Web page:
• 16. How do they attack? know your own weaknesses
  • 17. XSS cross site scripting: comments or posts that attack other visitors to your site
  • 18. CSRF cross site request forgery: once you’re authenticated, other sites can pretend to be you
  • 19. brute force how many tries does it take to guess your password?
  • 20. brute force + botnet how long does it take an army to guess your password?
  • 21. server breach sites where you log in store your password. (even though they shouldn’t…) what happens if they mess up?
  • 22. bucket brigade an attacker sits between you and a site you log in to, when you send your password, they read it before passing it on
  • 23. but really, insecure plugins and themes WordPress core has a team of security experts looking for these flaws all the time. Most plugins do not.
  • 24. Do you need to worry? some people think that their site is too small to be attacked
  • 25. WordPress is 20% of the web most attackers are counting on a small success rate across a huge number of sites
  • 26. Bots attack every site BruteProtect blocked more than 20m attacks last year, and it’s on less than 0.01% of WordPress sites
  • 27. Botnet Economics one small site infects hundreds of users, who will help infect more, bigger sites
  • 28. Now, The Rules The first rule of WordPress is…
  • 29. 1. Respect your passwords “password” doesn’t cut it anymore
  • 30. Require strong passwords if you use them at all
  • 31. Don’t email them to anyone, ever.
  • 32. Don’t submit them without SSL on public wifi or even private wifis that you don’t know that well
  • 33. 2. respect admin even if you don’t respect your administrators
  • 34. keep admin separate only use it when you need it
  • 35. change db table prefix wp-avoidinghackersallday_users > wp_users
  • 36. make admin something other than “admin” why make things easier?
  • 37. 3. Sanitize user input you don’t know where it’s been
  • 38. do not write your own SQL or, if you do, clean it carefully before you use it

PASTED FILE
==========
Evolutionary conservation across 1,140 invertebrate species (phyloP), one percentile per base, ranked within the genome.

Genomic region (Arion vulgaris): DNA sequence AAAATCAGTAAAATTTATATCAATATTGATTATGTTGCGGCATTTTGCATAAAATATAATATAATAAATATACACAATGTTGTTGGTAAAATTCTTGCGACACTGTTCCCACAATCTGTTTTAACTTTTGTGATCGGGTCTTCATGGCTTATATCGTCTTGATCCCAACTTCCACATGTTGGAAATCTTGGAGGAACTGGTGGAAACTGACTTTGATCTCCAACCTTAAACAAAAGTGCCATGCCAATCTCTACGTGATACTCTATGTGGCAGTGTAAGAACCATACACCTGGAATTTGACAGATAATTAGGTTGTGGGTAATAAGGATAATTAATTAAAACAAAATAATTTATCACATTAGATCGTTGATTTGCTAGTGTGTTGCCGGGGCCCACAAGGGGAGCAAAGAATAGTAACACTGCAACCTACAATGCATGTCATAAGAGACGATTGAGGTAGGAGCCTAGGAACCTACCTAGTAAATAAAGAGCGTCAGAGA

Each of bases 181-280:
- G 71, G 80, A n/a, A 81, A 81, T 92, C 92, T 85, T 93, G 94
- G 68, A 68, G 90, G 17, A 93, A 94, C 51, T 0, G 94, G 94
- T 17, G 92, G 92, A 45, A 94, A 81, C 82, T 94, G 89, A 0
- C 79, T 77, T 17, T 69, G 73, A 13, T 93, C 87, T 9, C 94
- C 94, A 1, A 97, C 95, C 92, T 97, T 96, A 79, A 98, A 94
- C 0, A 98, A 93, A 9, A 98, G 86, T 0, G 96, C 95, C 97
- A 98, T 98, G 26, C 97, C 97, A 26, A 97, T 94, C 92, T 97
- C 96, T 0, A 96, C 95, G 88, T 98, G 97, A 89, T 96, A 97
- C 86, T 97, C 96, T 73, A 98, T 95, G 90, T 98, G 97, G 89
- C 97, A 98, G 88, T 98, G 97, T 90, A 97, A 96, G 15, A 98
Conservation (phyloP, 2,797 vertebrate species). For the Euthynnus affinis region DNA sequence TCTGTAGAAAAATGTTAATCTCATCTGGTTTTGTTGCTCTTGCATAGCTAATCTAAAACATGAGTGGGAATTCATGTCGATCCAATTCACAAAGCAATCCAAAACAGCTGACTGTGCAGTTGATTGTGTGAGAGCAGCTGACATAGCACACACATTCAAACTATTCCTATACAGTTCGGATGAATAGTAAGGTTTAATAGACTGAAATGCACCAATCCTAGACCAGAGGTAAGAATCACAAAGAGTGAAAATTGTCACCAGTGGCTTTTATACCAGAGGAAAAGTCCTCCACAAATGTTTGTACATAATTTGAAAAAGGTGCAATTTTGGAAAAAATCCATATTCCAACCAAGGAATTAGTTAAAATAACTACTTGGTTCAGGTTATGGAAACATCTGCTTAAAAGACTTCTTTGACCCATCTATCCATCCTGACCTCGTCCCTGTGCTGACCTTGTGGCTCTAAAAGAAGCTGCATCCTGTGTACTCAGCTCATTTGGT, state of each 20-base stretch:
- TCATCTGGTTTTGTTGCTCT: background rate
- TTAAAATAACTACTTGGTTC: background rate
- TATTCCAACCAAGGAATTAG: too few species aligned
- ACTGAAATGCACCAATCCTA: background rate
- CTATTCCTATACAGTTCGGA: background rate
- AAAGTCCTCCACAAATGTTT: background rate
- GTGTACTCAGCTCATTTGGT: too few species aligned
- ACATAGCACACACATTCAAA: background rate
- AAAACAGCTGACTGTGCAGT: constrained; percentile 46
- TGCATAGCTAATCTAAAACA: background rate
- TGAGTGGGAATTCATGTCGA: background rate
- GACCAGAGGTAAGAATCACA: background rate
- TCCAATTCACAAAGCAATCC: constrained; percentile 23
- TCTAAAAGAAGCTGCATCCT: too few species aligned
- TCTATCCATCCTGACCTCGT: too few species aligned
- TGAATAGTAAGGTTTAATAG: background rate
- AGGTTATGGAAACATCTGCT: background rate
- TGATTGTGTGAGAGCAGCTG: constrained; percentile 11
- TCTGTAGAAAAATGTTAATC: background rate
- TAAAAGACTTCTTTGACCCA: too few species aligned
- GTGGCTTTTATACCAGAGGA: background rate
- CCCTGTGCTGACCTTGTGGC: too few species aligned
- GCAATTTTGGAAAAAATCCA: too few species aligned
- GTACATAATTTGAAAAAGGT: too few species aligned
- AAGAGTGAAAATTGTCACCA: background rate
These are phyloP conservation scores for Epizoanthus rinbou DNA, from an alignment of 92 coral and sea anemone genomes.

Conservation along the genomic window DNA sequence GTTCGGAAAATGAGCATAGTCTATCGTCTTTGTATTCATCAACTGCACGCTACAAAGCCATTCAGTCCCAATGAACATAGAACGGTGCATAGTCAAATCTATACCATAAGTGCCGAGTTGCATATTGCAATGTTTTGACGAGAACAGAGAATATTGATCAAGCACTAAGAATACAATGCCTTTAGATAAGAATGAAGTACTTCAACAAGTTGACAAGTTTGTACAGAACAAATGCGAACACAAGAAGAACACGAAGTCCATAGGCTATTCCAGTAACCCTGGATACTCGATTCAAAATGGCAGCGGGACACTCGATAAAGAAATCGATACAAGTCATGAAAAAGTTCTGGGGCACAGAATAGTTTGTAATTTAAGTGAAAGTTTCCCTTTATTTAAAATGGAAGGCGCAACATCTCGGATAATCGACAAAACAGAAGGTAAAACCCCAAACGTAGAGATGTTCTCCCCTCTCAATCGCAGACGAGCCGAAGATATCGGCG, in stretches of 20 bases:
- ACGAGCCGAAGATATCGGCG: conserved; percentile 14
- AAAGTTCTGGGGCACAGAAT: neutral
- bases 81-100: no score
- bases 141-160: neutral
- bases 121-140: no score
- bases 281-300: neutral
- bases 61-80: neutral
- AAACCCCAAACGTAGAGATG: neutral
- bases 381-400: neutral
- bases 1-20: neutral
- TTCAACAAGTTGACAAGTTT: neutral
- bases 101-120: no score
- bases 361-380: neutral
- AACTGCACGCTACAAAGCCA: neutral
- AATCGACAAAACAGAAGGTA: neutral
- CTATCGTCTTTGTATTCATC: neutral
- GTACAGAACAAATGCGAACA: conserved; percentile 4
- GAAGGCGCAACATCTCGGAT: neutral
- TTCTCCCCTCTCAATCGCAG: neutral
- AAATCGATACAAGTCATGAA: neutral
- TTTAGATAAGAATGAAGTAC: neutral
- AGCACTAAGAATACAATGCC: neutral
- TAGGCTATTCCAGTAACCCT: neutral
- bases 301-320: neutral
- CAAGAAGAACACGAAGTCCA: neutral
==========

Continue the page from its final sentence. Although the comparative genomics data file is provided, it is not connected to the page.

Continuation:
• 39. validate data before you display it avoid running hack.js in your users’ browsers
  • 40. 4. Disclose Responsibly and quietly
  • 41. Tools not that kind of tool
  • 42. SFTP whichever you like
  • 43. BruteProtect awesome
  • 44. Clef also awesome
  • 45. Cloak because WiFi is dangerous ! (this only works for Mac users)
  • 46. Important habits good security hygiene
  • 47. check for ssl look for the little lock before typing anything
  • 48. use different passwords more important than using individually strong ones ! better yet… don’t use passwords at all
  • 49. use a password manager computers have better memories for this kind of stuff
  • 50. don’t trust new senders .exe and .zip should be feared
  • 51. educate your clients it’s your responsibility (and will save you a lot of headache)
  • 52. Cleaning up how do you recover after your site gets compromised?
  • 53. first step change all of your passwords — admin, users, host, keys, everything you can
  • 54. save wp-content copy the folder of your actual content
  • 55. scan your local machine make sure your computer is not infected
  • 56. burn it with fire /www, chron, plugins and themes
  • 57. fresh install you can restore a backup, save old themes, but nothing works as well as starting from scratch
  • 58. re-add wp-content get back the things you’ve created
  • 59. last step change all of your passwords — admin, users, host, everything you can
  • 60. Slides getclef.com/wordcamp-security Checklist getclef.com/wordpress-security-checklist
  • 61. Questions http://getclef.com/wordpress-security-checklist